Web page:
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Konya (Turkish pronunciation: [ˈkon.ja]; Greek: Ἰκόνιον, translit. Ikónion, Latin: Iconium) is a major city in south-western edge of the Central Anatolian Plateau and is the seventh-most-populous city in Turkey with a metropolitan population of over 2.1 million. [1] Konya is an economically and industrially developed city[2][3][4] and the capital of Konya Province.

Metropolitan municipality
Right from the beginning: Mevlana Museum, Konya Selimiye Mosque, Alaaddin Hill, Ince Minaret Medrese, Meram Nature Park, Hacıveyiszade Mosque, Alaaddin Monument, Atatürk Museum and Taşköprü
Right from the beginning: Mevlana Museum, Konya Selimiye Mosque, Alaaddin Hill, Ince Minaret Medrese, Meram Nature Park, Hacıveyiszade Mosque, Alaaddin Monument, Atatürk Museum and Taşköprü
Official logo of Konya
Emblem of Konya Metropolitan Municipality[citation needed]
Konya is located in Turkey
Location of Konya, Turkey
Coordinates: 37°52′N 32°29′E / 37.867°N 32.483°E / 37.867; 32.483Coordinates: 37°52′N 32°29′E / 37.867°N 32.483°E / 37.867; 32.483
Country Turkey
RegionCentral Anatolia
 • MayorTahir Akyürek (AKP)
 • Total38,873 km2 (15,009 sq mi)
Elevation1,016 m (3,333 ft)
Population (2016)[1]
 • Total2,161,303
 • Density56/km2 (150/sq mi)
Time zoneUTC+3 (FET)
Postal code42XXX
Area code(s)(+90) 332
Licence plate42

After its conquest by Turkish tribes, Konya became the capital of the Seljuk Sultanate of Rum (Anatolia) (1077–1308) and the Karamanids (13th century–1487).



Konya, was known in classical antiquity and during the medieval period as Ἰκόνιον (Ikónion) in Greek (with regular Medieval Greek apheresis Kónio(n)) and as Iconium in Latin. This name is commonly explained as a derivation from εἰκών (icon), as an ancient Greek legend ascribed its name to the "eikon" (image), or the "gorgon's (Medusa's) head", with which Perseus vanquished the native population before founding the city.[5] In some historic English texts, the city's name appears as Konia or Koniah.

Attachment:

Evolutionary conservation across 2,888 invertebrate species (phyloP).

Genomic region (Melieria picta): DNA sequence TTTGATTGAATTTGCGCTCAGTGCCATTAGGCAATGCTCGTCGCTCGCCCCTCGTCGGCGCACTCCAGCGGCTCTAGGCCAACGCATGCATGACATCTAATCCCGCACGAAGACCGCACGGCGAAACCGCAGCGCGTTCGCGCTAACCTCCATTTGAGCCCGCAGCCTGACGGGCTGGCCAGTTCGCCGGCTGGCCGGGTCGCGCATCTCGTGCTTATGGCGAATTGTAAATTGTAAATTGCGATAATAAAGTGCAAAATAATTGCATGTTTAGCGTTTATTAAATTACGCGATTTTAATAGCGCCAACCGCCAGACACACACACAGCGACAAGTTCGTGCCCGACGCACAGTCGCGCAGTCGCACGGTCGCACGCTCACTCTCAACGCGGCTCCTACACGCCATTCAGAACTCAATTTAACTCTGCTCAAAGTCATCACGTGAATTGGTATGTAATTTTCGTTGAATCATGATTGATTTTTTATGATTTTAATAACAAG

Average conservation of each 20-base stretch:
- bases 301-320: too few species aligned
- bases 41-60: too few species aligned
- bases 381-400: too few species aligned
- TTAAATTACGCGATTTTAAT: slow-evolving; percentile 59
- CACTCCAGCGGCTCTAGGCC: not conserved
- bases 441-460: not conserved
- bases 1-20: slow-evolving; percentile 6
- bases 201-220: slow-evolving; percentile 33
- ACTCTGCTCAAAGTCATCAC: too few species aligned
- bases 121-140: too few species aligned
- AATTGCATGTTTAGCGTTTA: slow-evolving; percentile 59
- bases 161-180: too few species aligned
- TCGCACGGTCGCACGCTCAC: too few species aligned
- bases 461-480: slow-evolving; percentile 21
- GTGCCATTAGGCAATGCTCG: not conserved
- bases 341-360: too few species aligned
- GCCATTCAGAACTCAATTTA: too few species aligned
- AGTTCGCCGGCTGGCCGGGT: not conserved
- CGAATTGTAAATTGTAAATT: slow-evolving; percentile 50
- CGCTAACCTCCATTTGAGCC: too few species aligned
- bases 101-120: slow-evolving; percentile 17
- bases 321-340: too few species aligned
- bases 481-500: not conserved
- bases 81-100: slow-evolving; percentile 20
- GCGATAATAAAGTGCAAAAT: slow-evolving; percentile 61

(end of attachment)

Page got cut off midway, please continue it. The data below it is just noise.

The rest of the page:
Ancient historyEdit

Excavations have shown that the region was inhabited during the Late Copper Age, around 3000 BC.[5] The city came under the influence of the Hittites around 1500 BC. Later it was overtaken by the Sea Peoples in around 1200 BC.

The Phrygians established their kingdom in central Anatolia in the 8th century BC. Xenophon describes Iconium, as the city was called, as the last city of Phrygia. The region was overwhelmed by Cimmerian invaders c. 690 BC. It was later part of the Persian Empire, until Darius III was defeated by Alexander the Great in 333 BC. Alexander's empire broke up shortly after his death and the town came under the rule of Seleucus I Nicator. During the Hellenistic period the town was ruled by the kings of Pergamon. As Attalus III, the last king of Pergamon, was about to die without an heir, he bequeathed his kingdom to the Roman Republic. Once incorporated into the Roman Empire, under the rule of emperor Claudius, the city's name was changed to Claudioconium, and during the rule of emperor Hadrianus to Colonia Aelia Hadriana.

According to the Acts of the Apostles, the apostles Paul and Barnabas preached in Iconium during their first Missionary Journey in about 47–48 AD,[6][7][8] having been persecuted in Antioch, and Paul and Silas probably visited it again during Paul's Second Missionary Journey in about 50.[9][10] Their visit to the synagogue of the Jews in Iconium divided the Jewish and non-Jewish communities between those who believed Paul and Barnabas' message and those who did not believe, provoking a disturbance during which attempts were made to stone the apostles. They fled to Lystra and Derbe, cities of Lycaonia. This experience is also mentioned in the Second Letter to Timothy,[11]. 19th century American theologian Albert Barnes suggested that Timothy had been present with Paul in Iconium, Antioch and Lystra.[12] The city became the seat of a bishop, which in ca. 370 was raised to the status of a metropolitan see for Lycaonia, with Saint Amphilochius as the first metropolitan bishop.[13]

In Christian legend, based on the apocryphal Acts of Paul and Thecla, Iconium was also the birthplace of Saint Thecla, who saved the city from attack by the Isaurians.[13]

Under the Byzantine Empire, the city was part of the Anatolic Theme. During the 8th to 10th centuries, the town and the nearby (Caballa) Kaballah Fortress (Turkish: Gevale Kalesi) were a frequent target of Arab attacks as part of the Arab–Byzantine wars.[13]